CYPRIOTS are increasingly finding themselves frustrated, marginalised and excluded from the decision making process of how their economy is run. With government policy dictated by the MoU, banks in the hands of overseas investors and the economy tangled in a state of deleveraging, Cyprus companies risk getting drowned in the storm waves.
July has been a particularly exciting month; the Troika carried out its quarterly review of the government’s progress on implementing the agreed Memorandum of Understanding (MoU), Bank of Cyprus secured €1.0bn of capital by issuing more shares, the Federal Bank of the Middle East (FBME) was accused of money laundering and its operations were taken over by the Central Bank of Cyprus, and the foreclosure process inched a step closer to being enacted. If a paragraph worth of ‘excitement’ isn’t enough, I don’t know what is.
At the end of all of this excitement Cyprus finds itself in an ‘interesting’ position.
The Troika had to crack the whip in order to get to an agreement with the government as to how the real estate foreclosure process will work (the law will go to Parliament in the next couple of days, where populist MPs will speak with vigour against the Troika and then vote for the law to pass – beggars can’t be choosers). Cyprus is no more the ‘Golden Child’.
Bank of Cyprus has gone from being a Cypriot-owned bank at the end of 2012, to it being a Russian-owned bank in March 2013 (due to the ‘haircut’ and the conversion of deposits to capital, 60% of shareholders of Bank of Cyprus were Russian nationals/companies). After the latest share issuance, it is now going to be a US controlled bank due to that the majority of the capital has come from US hedge funds. Thus, the two largest banks are now US controlled (US hedge fund Third Point owns 30% of Hellenic Bank) whilst the COOPs are 99% owned by the Cyprus Government (and will need to be sold at some point, probably to an overseas investor).
FBME was accused of money laundering by the US Treasury and its operations were swiftly taken over by the Cyprus Central Bank. The announcement was timed a couple of days before Bank of Cyprus’ share issuance,(which rattled investors, who offered somewhat lower prices). This development potentially comes at a great time for either Hellenic Bank or Bank of Cyprus, who could acquire FBME’s assets and strengthen their own asset base. If I were a conspiracy theorist I would say that by timing the announcement when it did, the US treasury secured a lower price for the hedge funds and simultaneously secured a way for them to bolster their investment by acquiring the FBME’s assets.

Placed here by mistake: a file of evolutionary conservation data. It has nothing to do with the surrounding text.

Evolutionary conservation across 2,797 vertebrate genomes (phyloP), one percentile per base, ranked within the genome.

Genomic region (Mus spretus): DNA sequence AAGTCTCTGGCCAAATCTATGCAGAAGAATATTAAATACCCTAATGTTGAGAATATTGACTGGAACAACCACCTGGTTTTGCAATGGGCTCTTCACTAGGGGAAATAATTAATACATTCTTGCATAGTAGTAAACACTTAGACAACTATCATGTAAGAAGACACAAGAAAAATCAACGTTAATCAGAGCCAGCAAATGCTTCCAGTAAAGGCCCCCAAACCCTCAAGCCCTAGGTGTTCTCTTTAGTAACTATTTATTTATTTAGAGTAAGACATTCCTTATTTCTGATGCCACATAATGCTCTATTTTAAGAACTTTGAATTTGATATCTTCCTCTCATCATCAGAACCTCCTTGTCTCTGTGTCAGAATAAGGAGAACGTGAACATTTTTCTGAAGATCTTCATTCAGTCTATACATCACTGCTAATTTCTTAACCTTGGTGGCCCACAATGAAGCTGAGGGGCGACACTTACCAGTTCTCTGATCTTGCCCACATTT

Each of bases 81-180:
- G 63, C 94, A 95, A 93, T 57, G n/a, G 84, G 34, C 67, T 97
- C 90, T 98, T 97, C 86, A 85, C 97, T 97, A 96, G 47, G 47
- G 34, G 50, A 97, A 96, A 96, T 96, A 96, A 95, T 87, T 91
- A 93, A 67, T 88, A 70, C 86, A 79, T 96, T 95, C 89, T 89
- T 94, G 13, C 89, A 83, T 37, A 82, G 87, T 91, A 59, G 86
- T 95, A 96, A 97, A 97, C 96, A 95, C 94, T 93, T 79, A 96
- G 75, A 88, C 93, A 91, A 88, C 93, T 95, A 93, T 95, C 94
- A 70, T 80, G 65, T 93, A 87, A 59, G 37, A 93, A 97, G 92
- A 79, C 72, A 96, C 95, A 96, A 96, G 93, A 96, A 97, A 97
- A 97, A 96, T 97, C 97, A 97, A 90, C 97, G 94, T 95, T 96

The above developments have caused many Cypriots (including the uber-populist Archbishop) to accuse the government of “selling them out”. As dramatic as the above reads I still find the delivery of a similar line in “On the Waterfront” far more convincing; Terry (Marlon Brando) reminds Charley that if it had not been for the fixing of the fight, “I coulda had class. I coulda been a contender. I coulda been somebody, instead of a bum, which is what I am, let’s face it. It was you, Charley”. Blaming everyone else for our own problems is a national sport.
So, where do we stand in the real estate market? The trough in terms of investor and buyer interest was in March, when there was heightened uncertainty around the economy and the banking sector. Prices still need to drop by an additional 10-15%, but this is almost irrelevant; the only way to get renewed market activity is to lower the unemployment rate and financial institutions to provide some debt for mortgages and investors. Neither of the above is likely to happen in the next couple of years as financial institutions are focused only on deleveraging. This means that transaction activity will remain at subdued levels, with buyers being overseas investors who don’t require debt finance (or are able to secure it from overseas) and cash buyers.
The question therefore is where do the opportunities lay? Is it targeting overseas investors looking to invest in the hotel industry? Specialising in the oil and gas sector and climbing on that bandwagon? Providing advisory services to foreign nationals looking at Cyprus’ nationalisation or visa program?
Cyprus is at the end of a creative destruction cycle and it’s time for businesses and individuals to reinvent themselves, looking at the opportunities that lay ahead rather than driving by looking at the rear-view mirror, reminiscing about how things were.